Author of the Knights of the Black Lily RPG, a game of sexy black fantasy.
Setting: Ilethra, a fantasy continent ruled over by exclusively spiteful and bored gods who play with mortals for their sport.
System: Faithful fantasy genre simulation. Bell-curved d100 as a core mechanic. Action economy based on interruptability. Cinematic attack sequences in melee. Fortune Points tied to scenario endgame stakes. Challenge-driven Game Design.
The dark gods await.

capvideo

  • Newbie
  • *
  • Posts: 15
    • View Profile
    • http://www.godsmonsters.com/
Cinematic Combat: One-versus-Many in Film and RPGs
« Reply #13 on: February 09, 2019, 12:04:36 PM »
I generally handle this by allowing both PCs and opponents to combine into a group effort, like a swarm, although mostly it is only used for their opponents. I mainly made it up to make things easier for me, but also to make PCs fighting hordes more interesting. The basic rule is that if 2, 4, 8, 16, etc., opponents combine into a group effort they gain a bonus of 1, 2, 3, 4, etc. This bonus applies to attack rolls, AC, saves, and increases the number of attacks per round by the bonus. It also increases hit points by the bonus times whatever the median hit points are, and increases movement by the median movement. All of this makes it easier to handle a larger group that can spread over a wider area, can't focus all attacks on one target but can move in and out so that the opponent hit one round isn't the opponent hit the next, and so on.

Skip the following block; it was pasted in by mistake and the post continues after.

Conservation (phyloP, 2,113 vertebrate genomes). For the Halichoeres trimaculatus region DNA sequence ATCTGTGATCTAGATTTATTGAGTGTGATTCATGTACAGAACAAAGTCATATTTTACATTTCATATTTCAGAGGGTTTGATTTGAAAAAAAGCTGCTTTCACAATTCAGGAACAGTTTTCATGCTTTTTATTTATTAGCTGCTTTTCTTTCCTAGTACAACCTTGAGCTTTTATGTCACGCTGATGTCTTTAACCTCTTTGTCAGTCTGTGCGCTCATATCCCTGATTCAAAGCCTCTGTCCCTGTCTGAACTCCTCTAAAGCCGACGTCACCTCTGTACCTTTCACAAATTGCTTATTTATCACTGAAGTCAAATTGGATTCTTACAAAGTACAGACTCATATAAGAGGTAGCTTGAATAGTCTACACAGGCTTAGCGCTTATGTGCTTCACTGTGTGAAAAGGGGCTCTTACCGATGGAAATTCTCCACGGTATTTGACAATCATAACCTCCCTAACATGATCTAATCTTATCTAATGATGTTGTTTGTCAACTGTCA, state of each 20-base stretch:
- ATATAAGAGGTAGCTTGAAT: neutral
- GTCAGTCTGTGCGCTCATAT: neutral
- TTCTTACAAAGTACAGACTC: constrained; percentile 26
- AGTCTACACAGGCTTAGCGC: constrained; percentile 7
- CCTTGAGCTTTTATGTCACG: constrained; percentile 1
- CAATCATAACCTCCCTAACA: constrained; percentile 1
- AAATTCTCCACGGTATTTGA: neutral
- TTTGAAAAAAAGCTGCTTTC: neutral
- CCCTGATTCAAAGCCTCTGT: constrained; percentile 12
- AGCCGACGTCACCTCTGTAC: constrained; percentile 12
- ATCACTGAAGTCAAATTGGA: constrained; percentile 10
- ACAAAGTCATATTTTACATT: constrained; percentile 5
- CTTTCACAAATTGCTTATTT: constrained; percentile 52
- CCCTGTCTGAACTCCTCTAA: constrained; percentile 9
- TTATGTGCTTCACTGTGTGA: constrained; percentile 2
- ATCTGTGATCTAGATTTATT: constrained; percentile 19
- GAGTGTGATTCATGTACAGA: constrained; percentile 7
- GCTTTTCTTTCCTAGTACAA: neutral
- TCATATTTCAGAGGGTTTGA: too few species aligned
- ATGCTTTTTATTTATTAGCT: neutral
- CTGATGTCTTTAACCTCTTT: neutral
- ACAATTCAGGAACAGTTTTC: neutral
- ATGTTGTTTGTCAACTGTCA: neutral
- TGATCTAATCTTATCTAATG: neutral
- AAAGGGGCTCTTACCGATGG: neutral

PCs don't usually do this as they are more effective on their own, but they can use it if they're leading, say, a unit in an army.

That said, I cringe when I hear words like "recreate" used to describe RPGs in comparison to movies, tv, books. Unless there's a director and writer controlling both the opponents and the PCs, recreating is going to be counterproductive to fun and interesting.

S'mon

  • Hero Member
  • *****
  • Posts: 11464
    • View Profile
Cinematic Combat: One-versus-Many in Film and RPGs
« Reply #14 on: February 09, 2019, 12:19:15 PM »
Re death of Yoren scene, that reminded me of schoolyard fighting as a child. I remember facing off vs a gang and going for the leader - and as hoped, the 'mooks' actually did just stand there watching while we fought. :)